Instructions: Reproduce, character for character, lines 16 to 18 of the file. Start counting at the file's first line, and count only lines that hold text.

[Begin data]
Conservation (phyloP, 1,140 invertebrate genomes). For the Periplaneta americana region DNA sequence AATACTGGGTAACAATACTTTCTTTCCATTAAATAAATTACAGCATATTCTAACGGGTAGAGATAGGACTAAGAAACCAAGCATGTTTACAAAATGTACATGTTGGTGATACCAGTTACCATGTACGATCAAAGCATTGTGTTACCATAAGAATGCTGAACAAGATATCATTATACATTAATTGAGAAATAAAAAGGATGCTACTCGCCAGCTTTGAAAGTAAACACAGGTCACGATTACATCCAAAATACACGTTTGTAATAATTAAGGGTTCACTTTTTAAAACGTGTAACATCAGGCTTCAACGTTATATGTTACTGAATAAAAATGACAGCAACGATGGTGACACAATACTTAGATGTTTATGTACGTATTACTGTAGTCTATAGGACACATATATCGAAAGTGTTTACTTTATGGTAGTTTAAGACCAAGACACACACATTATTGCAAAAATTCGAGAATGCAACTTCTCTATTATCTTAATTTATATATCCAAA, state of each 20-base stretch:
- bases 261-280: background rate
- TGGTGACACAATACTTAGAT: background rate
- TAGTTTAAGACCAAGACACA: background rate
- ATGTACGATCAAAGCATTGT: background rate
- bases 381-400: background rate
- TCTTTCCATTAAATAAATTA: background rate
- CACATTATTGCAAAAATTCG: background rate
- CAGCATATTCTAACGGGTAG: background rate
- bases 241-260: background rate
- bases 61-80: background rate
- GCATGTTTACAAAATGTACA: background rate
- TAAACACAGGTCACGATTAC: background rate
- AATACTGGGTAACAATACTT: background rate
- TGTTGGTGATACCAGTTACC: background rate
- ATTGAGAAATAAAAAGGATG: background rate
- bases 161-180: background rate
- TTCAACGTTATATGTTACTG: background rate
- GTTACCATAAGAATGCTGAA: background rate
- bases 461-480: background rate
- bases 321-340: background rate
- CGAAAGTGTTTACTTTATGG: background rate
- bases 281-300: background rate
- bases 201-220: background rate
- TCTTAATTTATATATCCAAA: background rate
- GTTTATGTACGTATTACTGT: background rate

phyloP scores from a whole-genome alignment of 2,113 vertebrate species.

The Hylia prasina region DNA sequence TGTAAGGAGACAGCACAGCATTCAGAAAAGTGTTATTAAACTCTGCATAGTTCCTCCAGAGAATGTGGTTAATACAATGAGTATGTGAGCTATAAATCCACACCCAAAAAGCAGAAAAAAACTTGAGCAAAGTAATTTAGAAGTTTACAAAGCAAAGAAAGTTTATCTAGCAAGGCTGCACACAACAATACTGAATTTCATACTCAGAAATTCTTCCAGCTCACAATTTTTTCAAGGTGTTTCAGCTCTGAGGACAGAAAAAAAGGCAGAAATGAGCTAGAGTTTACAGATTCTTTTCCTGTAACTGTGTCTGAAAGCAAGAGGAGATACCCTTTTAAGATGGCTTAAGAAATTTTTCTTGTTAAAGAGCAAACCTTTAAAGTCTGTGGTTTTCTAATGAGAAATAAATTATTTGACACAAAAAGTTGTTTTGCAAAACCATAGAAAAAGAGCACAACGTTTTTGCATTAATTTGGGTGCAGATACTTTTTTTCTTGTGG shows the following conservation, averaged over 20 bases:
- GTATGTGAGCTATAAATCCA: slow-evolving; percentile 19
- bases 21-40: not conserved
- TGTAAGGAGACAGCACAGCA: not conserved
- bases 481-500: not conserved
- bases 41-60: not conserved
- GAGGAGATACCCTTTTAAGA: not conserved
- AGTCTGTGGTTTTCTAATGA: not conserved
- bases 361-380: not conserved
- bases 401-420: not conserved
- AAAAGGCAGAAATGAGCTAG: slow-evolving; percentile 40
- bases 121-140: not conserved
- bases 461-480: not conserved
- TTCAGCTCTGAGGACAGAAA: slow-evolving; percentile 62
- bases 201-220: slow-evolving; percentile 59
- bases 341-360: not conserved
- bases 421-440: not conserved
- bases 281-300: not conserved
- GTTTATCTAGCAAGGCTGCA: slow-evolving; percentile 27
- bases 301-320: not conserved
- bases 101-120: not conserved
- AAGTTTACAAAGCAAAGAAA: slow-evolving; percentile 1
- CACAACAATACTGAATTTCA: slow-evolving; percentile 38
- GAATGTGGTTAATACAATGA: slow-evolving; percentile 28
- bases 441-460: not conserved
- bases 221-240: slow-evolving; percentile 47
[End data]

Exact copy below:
- ATTGAGAAATAAAAAGGATG: background rate
- bases 161-180: background rate
- TTCAACGTTATATGTTACTG: background rate